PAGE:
Nigerian Sex Workers Aware of AIDS, but Unaware of Viral Transmission Routes

The majority of Nigeria's 80,000 sex workers are aware of HIV/AIDS, but most do not know how it is transmitted and almost half do not take measures to protect themselves, according to a recent study by the Nigerian Society for Family Health, Agence France-Presse reports.

About 60% of the 2,578 prostitutes surveyed were unaware that condoms could lower the risk of HIV transmission, and 35% thought that regular use of antibiotics could "ward off" the virus. Nigerian sex workers, who make about $130 a month -- three times the minimum wage -- see an average of four clients a day.

Because higher prices are generally offered for sex without condoms, many do not take measures to protect themselves from HIV and other STDs. Of the prostitutes surveyed, 24% said they used condoms for "casual" customers, but not for "regulars" or "boyfriends," and 18% thought that they could tell if a client had HIV by looking at him before engaging in sex acts.

Sex workers in northern Nigeria, where cultural and religious beliefs limit discussions about sex, knew even less about HIV transmission routes than sex workers in other parts of the country. In 1995, 35% of Nigerian sex workers were HIV-positive compared to 4.5% of the general population.

Today the national HIV rate is 5.8% with an estimated 3.5 million people infected (Cunliffe-Jones, Agence France-Presse, 12/6)

Nigerian Deputy Health Minister Announces Generic AIDS Drug Trials; Many Selected Centers Still Lacking Drugs

Nigerian Deputy Health Minister Amina Ndalolo told reporters last week that the government intends to launch a nationwide trial of generic AIDS drugs on Dec. 10, but several of the 18 designated centers said that they have not yet received the drugs or any training on their administration, Agence France-Presse reports.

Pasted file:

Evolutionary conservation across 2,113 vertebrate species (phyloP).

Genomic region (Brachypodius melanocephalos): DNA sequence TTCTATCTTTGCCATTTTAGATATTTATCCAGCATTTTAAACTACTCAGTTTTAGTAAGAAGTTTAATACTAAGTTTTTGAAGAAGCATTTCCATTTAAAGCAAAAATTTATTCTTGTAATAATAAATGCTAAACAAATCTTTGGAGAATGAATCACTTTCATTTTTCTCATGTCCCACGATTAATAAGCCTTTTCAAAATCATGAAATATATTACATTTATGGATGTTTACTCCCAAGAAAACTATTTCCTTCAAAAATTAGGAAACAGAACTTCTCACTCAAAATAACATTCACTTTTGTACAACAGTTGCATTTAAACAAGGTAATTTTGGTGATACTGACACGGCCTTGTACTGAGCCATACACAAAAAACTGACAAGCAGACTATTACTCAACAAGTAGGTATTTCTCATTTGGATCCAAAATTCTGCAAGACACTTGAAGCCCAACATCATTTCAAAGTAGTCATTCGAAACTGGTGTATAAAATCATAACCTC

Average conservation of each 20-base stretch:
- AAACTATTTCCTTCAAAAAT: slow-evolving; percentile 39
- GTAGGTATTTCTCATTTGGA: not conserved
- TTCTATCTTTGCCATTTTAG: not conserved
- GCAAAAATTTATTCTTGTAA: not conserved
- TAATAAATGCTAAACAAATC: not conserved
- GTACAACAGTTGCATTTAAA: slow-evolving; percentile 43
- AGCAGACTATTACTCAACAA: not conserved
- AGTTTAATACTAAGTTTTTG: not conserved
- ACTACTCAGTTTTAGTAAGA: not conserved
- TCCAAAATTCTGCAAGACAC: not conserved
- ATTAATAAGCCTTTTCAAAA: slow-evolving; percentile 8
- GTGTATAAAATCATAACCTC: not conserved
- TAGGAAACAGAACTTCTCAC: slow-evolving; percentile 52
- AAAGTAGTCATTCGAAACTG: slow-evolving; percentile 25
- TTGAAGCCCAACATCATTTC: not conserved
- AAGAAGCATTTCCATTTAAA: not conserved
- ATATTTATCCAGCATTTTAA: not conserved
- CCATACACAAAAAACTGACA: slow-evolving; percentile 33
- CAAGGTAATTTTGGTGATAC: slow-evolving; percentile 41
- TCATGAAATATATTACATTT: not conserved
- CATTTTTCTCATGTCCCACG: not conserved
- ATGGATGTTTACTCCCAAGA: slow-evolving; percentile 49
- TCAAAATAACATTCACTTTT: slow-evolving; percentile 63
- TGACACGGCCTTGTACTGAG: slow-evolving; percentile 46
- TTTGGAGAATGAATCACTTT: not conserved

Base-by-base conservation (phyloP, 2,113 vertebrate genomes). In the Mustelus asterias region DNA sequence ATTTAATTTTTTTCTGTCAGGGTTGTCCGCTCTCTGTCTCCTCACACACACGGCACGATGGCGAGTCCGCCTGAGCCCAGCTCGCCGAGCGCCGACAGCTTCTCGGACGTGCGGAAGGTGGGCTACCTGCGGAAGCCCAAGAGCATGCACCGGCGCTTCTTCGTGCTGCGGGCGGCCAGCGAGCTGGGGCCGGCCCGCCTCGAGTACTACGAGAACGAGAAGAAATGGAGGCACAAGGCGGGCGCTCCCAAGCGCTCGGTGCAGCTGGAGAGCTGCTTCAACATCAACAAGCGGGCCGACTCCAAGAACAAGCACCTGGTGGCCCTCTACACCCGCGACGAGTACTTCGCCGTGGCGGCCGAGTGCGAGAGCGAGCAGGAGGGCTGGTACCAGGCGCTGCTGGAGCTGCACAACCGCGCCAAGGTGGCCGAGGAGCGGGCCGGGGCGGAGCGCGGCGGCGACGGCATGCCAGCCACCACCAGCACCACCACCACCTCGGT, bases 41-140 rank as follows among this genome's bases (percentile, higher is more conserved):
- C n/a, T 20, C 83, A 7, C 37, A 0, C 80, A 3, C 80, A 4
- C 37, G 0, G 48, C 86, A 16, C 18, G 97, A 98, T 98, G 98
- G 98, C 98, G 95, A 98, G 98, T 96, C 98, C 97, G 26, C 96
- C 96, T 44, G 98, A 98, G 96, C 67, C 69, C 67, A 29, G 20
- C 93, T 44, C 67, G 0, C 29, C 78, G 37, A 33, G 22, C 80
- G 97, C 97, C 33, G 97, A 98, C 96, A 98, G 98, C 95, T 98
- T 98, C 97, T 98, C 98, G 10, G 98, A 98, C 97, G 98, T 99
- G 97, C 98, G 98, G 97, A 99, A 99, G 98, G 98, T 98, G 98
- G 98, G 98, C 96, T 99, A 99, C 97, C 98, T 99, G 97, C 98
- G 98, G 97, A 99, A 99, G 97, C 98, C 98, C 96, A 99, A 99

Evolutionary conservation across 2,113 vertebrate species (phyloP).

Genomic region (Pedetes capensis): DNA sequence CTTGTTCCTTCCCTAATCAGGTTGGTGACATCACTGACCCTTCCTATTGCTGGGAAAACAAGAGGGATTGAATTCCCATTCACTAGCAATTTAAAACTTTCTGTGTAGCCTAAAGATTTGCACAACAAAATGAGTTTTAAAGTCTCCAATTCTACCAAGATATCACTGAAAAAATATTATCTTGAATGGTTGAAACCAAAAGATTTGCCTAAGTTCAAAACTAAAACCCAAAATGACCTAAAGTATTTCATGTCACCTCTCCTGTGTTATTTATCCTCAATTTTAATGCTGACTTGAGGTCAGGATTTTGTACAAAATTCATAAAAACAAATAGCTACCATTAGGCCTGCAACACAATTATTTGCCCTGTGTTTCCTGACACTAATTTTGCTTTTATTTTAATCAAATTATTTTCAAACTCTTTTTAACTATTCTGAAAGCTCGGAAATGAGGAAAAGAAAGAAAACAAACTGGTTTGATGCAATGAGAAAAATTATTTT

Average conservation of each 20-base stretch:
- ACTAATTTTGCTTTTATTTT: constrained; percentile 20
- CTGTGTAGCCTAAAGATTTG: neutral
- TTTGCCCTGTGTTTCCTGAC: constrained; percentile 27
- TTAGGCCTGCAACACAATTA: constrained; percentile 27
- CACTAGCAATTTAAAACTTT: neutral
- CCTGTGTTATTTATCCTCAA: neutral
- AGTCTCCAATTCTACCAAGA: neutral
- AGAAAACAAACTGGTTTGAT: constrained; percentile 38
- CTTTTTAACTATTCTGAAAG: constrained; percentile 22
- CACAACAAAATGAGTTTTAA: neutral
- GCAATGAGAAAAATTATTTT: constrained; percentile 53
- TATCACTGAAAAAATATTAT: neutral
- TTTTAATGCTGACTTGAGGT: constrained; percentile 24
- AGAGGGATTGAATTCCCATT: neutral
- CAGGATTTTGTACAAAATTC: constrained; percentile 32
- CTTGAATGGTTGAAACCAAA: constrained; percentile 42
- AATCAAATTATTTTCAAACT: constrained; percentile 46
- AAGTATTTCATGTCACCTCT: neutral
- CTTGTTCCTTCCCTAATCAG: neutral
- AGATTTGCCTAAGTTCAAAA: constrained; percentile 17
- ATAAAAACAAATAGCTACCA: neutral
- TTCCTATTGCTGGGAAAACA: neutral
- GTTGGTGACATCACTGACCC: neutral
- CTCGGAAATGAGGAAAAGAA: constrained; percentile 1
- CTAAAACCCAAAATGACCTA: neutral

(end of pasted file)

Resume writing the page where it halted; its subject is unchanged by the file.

The trial, which was scheduled to begin in September but was postponed, is set to begin Monday at 18 centers across the country with a "limited" number of patients. After three months, the trial, which is testing generic AIDS drugs supplied by two Indian pharmaceutical firms, will gradually be expanded to include 100 centers and 10,000 patients by the end of its first year.

However, officials at two Lagos hospitals chosen to participate in the study said they had not yet received the drugs or any training in how to administer the treatments. "As I am talking to you, neither has my hospital received the drugs nor have I been told when and how to administer them," Dr. Charles Okany, head of the HIV/AIDS team at Lagos University Teaching Hospital, told Agence France-Presse.

Officials at Lagos' military hospital reported similar circumstances. Mohammed Farouk, head of the Nigerian AIDS Alliance, said that people with HIV/AIDS were "fed up" with the delays and would initiate a street protest if the trial failed to start as scheduled. He said that he has seen the drugs, which are in the country, and "commended" the government for importing them (Obisesan, Agence France-Presse, 12/6).
This summary is from the Kaiser Daily HIV/AIDS Report provided by, a free health policy news summary and webcasting service of The Henry J. Kaiser Family Foundation. The Kaiser Daily Health Policy Report is published for by National Journal Group Inc. © 2001 by National Journal Group Inc. and Kaiser Family Foundation. All rights reserved."